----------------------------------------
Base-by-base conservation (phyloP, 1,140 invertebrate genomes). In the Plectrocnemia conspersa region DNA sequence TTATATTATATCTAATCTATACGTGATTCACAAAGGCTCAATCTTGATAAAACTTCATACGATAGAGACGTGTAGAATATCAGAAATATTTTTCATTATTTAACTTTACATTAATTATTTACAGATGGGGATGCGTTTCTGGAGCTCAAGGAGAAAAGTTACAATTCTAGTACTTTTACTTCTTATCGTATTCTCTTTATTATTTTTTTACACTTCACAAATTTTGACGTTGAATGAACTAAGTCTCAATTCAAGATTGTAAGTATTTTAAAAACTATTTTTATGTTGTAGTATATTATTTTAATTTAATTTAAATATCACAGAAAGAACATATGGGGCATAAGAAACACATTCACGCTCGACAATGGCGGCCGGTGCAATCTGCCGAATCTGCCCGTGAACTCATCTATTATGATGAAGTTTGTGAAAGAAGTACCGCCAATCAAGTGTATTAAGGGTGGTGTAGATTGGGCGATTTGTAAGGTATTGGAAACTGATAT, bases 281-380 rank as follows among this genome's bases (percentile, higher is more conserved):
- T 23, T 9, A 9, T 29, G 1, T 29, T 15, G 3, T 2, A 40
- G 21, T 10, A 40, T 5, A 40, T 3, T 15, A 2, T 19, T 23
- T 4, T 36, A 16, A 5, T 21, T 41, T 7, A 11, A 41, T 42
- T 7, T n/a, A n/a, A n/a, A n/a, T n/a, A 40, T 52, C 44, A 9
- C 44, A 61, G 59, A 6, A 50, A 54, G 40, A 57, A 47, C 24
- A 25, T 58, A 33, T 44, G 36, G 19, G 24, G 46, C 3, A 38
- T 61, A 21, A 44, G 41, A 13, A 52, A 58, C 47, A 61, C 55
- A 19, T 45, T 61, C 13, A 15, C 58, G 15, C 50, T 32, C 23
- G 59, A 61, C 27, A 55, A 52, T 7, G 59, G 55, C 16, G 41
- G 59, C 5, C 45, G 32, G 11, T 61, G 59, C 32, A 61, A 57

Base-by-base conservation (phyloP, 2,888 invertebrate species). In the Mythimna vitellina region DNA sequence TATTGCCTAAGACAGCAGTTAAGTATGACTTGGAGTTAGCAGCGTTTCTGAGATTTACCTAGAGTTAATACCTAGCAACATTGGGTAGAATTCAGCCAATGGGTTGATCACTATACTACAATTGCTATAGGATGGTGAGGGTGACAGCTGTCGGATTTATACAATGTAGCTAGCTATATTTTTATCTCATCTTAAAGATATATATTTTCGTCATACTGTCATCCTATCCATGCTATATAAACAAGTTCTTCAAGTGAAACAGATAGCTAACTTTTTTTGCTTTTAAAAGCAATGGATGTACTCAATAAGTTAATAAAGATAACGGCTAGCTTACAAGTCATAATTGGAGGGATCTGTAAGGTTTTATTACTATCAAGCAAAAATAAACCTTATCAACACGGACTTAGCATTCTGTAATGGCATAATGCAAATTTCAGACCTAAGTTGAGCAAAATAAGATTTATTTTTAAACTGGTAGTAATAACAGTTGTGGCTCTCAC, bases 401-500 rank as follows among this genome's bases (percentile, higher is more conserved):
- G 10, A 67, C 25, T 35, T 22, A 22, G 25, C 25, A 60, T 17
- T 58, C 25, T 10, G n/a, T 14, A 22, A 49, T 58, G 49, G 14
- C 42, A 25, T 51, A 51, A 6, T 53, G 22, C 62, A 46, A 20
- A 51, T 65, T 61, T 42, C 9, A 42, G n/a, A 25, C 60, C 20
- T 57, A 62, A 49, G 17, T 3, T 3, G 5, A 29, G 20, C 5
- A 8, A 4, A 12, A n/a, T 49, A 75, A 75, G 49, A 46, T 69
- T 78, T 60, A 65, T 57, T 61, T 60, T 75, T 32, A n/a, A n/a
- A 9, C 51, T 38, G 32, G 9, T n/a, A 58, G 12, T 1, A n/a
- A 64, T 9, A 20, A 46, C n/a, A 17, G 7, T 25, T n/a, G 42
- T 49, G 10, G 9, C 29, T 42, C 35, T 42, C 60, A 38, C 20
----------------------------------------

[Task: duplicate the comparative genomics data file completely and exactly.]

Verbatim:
Base-by-base conservation (phyloP, 1,140 invertebrate genomes). In the Plectrocnemia conspersa region DNA sequence TTATATTATATCTAATCTATACGTGATTCACAAAGGCTCAATCTTGATAAAACTTCATACGATAGAGACGTGTAGAATATCAGAAATATTTTTCATTATTTAACTTTACATTAATTATTTACAGATGGGGATGCGTTTCTGGAGCTCAAGGAGAAAAGTTACAATTCTAGTACTTTTACTTCTTATCGTATTCTCTTTATTATTTTTTTACACTTCACAAATTTTGACGTTGAATGAACTAAGTCTCAATTCAAGATTGTAAGTATTTTAAAAACTATTTTTATGTTGTAGTATATTATTTTAATTTAATTTAAATATCACAGAAAGAACATATGGGGCATAAGAAACACATTCACGCTCGACAATGGCGGCCGGTGCAATCTGCCGAATCTGCCCGTGAACTCATCTATTATGATGAAGTTTGTGAAAGAAGTACCGCCAATCAAGTGTATTAAGGGTGGTGTAGATTGGGCGATTTGTAAGGTATTGGAAACTGATAT, bases 281-380 rank as follows among this genome's bases (percentile, higher is more conserved):
- T 23, T 9, A 9, T 29, G 1, T 29, T 15, G 3, T 2, A 40
- G 21, T 10, A 40, T 5, A 40, T 3, T 15, A 2, T 19, T 23
- T 4, T 36, A 16, A 5, T 21, T 41, T 7, A 11, A 41, T 42
- T 7, T n/a, A n/a, A n/a, A n/a, T n/a, A 40, T 52, C 44, A 9
- C 44, A 61, G 59, A 6, A 50, A 54, G 40, A 57, A 47, C 24
- A 25, T 58, A 33, T 44, G 36, G 19, G 24, G 46, C 3, A 38
- T 61, A 21, A 44, G 41, A 13, A 52, A 58, C 47, A 61, C 55
- A 19, T 45, T 61, C 13, A 15, C 58, G 15, C 50, T 32, C 23
- G 59, A 61, C 27, A 55, A 52, T 7, G 59, G 55, C 16, G 41
- G 59, C 5, C 45, G 32, G 11, T 61, G 59, C 32, A 61, A 57

Base-by-base conservation (phyloP, 2,888 invertebrate species). In the Mythimna vitellina region DNA sequence TATTGCCTAAGACAGCAGTTAAGTATGACTTGGAGTTAGCAGCGTTTCTGAGATTTACCTAGAGTTAATACCTAGCAACATTGGGTAGAATTCAGCCAATGGGTTGATCACTATACTACAATTGCTATAGGATGGTGAGGGTGACAGCTGTCGGATTTATACAATGTAGCTAGCTATATTTTTATCTCATCTTAAAGATATATATTTTCGTCATACTGTCATCCTATCCATGCTATATAAACAAGTTCTTCAAGTGAAACAGATAGCTAACTTTTTTTGCTTTTAAAAGCAATGGATGTACTCAATAAGTTAATAAAGATAACGGCTAGCTTACAAGTCATAATTGGAGGGATCTGTAAGGTTTTATTACTATCAAGCAAAAATAAACCTTATCAACACGGACTTAGCATTCTGTAATGGCATAATGCAAATTTCAGACCTAAGTTGAGCAAAATAAGATTTATTTTTAAACTGGTAGTAATAACAGTTGTGGCTCTCAC, bases 401-500 rank as follows among this genome's bases (percentile, higher is more conserved):
- G 10, A 67, C 25, T 35, T 22, A 22, G 25, C 25, A 60, T 17
- T 58, C 25, T 10, G n/a, T 14, A 22, A 49, T 58, G 49, G 14
- C 42, A 25, T 51, A 51, A 6, T 53, G 22, C 62, A 46, A 20
- A 51, T 65, T 61, T 42, C 9, A 42, G n/a, A 25, C 60, C 20
- T 57, A 62, A 49, G 17, T 3, T 3, G 5, A 29, G 20, C 5
- A 8, A 4, A 12, A n/a, T 49, A 75, A 75, G 49, A 46, T 69
- T 78, T 60, A 65, T 57, T 61, T 60, T 75, T 32, A n/a, A n/a
- A 9, C 51, T 38, G 32, G 9, T n/a, A 58, G 12, T 1, A n/a
- A 64, T 9, A 20, A 46, C n/a, A 17, G 7, T 25, T n/a, G 42
- T 49, G 10, G 9, C 29, T 42, C 35, T 42, C 60, A 38, C 20